Systemic Leukocyte Count
Blood was collected from the tail vein and mixed with Turks solution (0.2 mg gentian violet in 1 ml glacial acetic acid, 6.25% v/v) in a 1∶20 dilution. Leukocytes were identified as monomorphonuclear (MNLs) and polymorphonuclear (PMNLs) cells in a Burker chamber.
The left lung was excised, washed in PBS, gently dried using a blotting paper and weighed. The tissue was then dried at 60°C for 72 h and re-weighed. The change in the ratio of wet weight to dry weight was used as indicator of lung edema formation.
Lung tissue was thawed and homogenized in 1 ml of 0.5% hexadecyltrimethylammonium bromide. Samples were freeze-thawed, after which the MPO activity of the supernatant was determined spectrophotometrically as the MPO-catalysed change in absorbance in the redox reaction of H2O2 (450 nm, with a reference filter 540 nm, 25°C) as previously described . Values were expressed as MPO units per g tissue.
Animals were placed supine and the trachea was exposed by dissection. A catheter was inserted into the trachea. BALF was collected by 5 washes of 1 ml of PBS containing 5 mM EDTA. The numbers of MNL and PMNL cells were counted in a Burker chamber.
Levels of CXCL1 and CXCL2 in lung homogenates were analyzed by using double antibody Quantikine ELISA kits (R & D Systems, Europe, Abingdon, Oxon, UK) using recombinant murine CXCL1 and CXCL2 as standards. The lower limit of the assay was 0.5 pg/ml.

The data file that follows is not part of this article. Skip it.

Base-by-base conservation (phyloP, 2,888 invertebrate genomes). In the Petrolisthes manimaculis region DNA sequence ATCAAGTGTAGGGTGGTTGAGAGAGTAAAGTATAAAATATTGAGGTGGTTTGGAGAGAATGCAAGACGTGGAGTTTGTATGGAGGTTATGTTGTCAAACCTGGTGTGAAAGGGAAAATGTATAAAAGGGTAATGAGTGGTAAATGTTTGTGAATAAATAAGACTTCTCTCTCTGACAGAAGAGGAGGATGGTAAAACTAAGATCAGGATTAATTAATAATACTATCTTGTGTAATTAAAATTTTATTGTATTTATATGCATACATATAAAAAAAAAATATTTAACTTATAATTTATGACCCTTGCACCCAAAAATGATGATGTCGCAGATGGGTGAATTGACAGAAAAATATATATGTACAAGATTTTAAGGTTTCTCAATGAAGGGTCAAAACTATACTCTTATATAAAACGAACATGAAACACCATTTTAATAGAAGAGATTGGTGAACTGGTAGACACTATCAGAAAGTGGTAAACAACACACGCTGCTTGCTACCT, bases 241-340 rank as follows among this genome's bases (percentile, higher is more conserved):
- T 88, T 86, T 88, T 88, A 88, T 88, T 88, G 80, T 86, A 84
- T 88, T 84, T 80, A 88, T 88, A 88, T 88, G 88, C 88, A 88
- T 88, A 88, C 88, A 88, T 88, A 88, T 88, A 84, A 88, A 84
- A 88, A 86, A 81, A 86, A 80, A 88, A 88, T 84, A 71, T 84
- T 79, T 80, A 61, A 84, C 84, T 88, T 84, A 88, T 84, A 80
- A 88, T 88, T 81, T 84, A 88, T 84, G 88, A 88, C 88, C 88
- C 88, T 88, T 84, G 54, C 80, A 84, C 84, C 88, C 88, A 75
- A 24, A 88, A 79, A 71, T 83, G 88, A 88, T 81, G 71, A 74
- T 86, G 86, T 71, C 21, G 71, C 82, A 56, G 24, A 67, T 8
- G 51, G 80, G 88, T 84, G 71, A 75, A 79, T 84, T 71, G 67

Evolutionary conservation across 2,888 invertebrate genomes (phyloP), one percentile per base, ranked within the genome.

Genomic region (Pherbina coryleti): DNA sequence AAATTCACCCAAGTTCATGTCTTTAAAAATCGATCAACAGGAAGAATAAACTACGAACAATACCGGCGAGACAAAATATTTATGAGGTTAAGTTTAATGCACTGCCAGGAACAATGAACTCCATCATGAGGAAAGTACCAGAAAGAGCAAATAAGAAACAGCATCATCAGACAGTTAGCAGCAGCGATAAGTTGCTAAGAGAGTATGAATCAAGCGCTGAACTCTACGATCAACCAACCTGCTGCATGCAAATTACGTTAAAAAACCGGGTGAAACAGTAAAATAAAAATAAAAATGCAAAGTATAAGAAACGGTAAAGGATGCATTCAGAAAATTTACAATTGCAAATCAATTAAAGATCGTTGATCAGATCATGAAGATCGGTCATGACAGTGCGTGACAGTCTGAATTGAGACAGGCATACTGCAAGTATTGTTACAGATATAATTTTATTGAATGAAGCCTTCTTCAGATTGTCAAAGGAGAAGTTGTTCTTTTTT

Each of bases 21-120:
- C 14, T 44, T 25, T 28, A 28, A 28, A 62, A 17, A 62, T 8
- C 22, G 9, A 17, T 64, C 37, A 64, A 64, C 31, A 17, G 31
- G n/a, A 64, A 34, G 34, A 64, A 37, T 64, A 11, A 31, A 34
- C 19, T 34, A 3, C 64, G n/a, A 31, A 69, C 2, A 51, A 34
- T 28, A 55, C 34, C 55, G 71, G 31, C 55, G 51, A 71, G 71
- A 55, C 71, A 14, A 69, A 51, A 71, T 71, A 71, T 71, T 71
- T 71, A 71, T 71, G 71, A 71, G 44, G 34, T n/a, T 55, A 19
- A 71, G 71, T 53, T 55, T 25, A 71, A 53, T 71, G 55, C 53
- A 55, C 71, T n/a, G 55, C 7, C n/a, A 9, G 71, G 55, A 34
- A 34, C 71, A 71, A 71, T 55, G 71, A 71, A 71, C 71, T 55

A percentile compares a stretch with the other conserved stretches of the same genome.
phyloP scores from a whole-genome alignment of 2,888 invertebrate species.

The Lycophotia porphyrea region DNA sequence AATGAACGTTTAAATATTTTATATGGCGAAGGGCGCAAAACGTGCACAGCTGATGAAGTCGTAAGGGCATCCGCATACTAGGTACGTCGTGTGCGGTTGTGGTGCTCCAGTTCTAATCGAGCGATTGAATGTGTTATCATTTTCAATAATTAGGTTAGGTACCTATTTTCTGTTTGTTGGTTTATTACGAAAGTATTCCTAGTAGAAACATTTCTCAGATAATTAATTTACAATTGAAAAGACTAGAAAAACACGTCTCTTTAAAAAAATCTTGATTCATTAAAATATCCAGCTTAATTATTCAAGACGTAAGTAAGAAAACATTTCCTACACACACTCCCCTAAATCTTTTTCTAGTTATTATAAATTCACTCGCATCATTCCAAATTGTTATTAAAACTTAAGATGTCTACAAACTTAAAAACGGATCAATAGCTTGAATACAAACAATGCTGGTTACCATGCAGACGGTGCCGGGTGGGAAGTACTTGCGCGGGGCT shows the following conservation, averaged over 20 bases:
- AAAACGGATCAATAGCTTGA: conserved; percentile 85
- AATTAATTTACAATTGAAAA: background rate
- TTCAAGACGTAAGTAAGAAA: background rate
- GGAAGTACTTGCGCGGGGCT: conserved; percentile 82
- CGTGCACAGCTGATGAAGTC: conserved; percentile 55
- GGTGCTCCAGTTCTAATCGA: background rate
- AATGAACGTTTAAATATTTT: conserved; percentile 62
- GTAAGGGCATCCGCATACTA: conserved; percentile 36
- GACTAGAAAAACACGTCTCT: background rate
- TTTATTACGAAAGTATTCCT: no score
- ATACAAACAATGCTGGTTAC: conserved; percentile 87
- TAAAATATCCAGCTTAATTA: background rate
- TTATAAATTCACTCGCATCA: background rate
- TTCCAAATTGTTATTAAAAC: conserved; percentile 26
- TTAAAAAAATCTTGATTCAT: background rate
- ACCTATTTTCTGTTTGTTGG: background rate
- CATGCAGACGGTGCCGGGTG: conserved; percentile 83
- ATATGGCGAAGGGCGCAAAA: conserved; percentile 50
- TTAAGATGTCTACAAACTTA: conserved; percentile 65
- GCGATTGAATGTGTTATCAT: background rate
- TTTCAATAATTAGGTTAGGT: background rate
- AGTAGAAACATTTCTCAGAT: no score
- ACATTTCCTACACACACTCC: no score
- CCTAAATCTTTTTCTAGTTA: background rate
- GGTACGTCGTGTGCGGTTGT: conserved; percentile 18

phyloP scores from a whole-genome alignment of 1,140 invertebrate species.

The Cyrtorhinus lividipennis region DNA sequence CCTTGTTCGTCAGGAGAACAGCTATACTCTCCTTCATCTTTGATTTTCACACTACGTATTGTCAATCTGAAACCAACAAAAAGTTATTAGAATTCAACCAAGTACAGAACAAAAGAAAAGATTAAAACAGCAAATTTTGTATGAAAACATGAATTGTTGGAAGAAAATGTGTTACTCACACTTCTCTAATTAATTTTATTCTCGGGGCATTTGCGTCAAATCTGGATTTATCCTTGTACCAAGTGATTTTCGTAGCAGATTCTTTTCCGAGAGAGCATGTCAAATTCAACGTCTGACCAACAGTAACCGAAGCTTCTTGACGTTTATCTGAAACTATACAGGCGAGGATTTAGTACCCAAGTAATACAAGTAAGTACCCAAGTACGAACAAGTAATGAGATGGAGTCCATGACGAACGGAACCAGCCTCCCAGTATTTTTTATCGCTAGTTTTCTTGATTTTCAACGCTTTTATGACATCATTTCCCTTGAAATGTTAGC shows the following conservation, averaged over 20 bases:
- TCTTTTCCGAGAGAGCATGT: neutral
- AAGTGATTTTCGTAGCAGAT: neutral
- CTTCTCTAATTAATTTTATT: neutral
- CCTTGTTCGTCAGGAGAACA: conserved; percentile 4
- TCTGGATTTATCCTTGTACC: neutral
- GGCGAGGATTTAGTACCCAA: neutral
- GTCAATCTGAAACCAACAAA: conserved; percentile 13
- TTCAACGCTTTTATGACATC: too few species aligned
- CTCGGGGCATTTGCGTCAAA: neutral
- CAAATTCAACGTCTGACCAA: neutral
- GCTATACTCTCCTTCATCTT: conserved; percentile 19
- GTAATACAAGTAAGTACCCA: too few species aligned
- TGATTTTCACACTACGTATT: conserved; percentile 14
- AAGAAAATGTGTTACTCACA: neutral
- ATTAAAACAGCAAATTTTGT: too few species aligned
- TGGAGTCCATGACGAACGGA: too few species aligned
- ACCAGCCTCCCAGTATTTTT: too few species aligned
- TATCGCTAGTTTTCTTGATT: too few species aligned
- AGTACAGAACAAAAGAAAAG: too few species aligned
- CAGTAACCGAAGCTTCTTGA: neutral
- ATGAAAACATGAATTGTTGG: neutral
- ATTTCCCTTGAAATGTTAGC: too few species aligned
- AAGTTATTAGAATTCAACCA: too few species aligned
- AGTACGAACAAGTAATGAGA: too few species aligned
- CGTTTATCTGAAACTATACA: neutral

For analysis of surface molecules expression on circulating neutrophils, blood was collected (1∶10 acid citrate dextrose) 4 h after M1 protein challenge and incubated (10 min, RT) with an anti-CD16/CD32 antibody blocking Fcγ III/II receptors to reduce non-specific labelling and then incubated with PE-conjugated anti-Gr-1 (clone RB6-8C5, rat IgG2b, eBioscience, San Diego, CA, USA), and FITC-conjugated anti-Mac-1 (clone M1/70, integrin αM china, rat IgG2b). The mean fluorescence intensity (MFI) was determined by comparisons to an isotype control antibody (FITC-conjugated rat IgG2b). All antibodies were purchased from BD Biosciences Pharmingen, San Jose, CA, USA except indicated. Cells were fixed and erythrocytes were lysed by BD lysis buffer (BD Biosciences, USA) and then neutrophils were recovered following centrifugation. Flow-cytometric analysis was performed by first gating the neutrophil population of cells based on forward and side scatter characteristics and then Mac-1 expression was determined on Gr-1+ cells in this gate on a FACS Calibur flow cytometer (Becton Dickinson, Mountain View, CA, USA). A viable gate was used to exclude dead and fragmented cells.
Lung samples were fixed in 4% formaldehyde phosphate buffer overnight and then dehydrated and paraffin-embedded. Six µm sections were stained with haematoxylin and eosin. Lung injury was quantified in a blinded manner by adoption of a pre-existing scoring system as described , including size of alveolar collapse, thickness of alveolar septum, alveolar fibrin deposition and neutrophil infiltration graded on a 0 (absent) to 4 (extensive) scale. In each tissue sample, 5 random areas were scored and mean value was calculated. The histology score is the sum of all 4 parameters.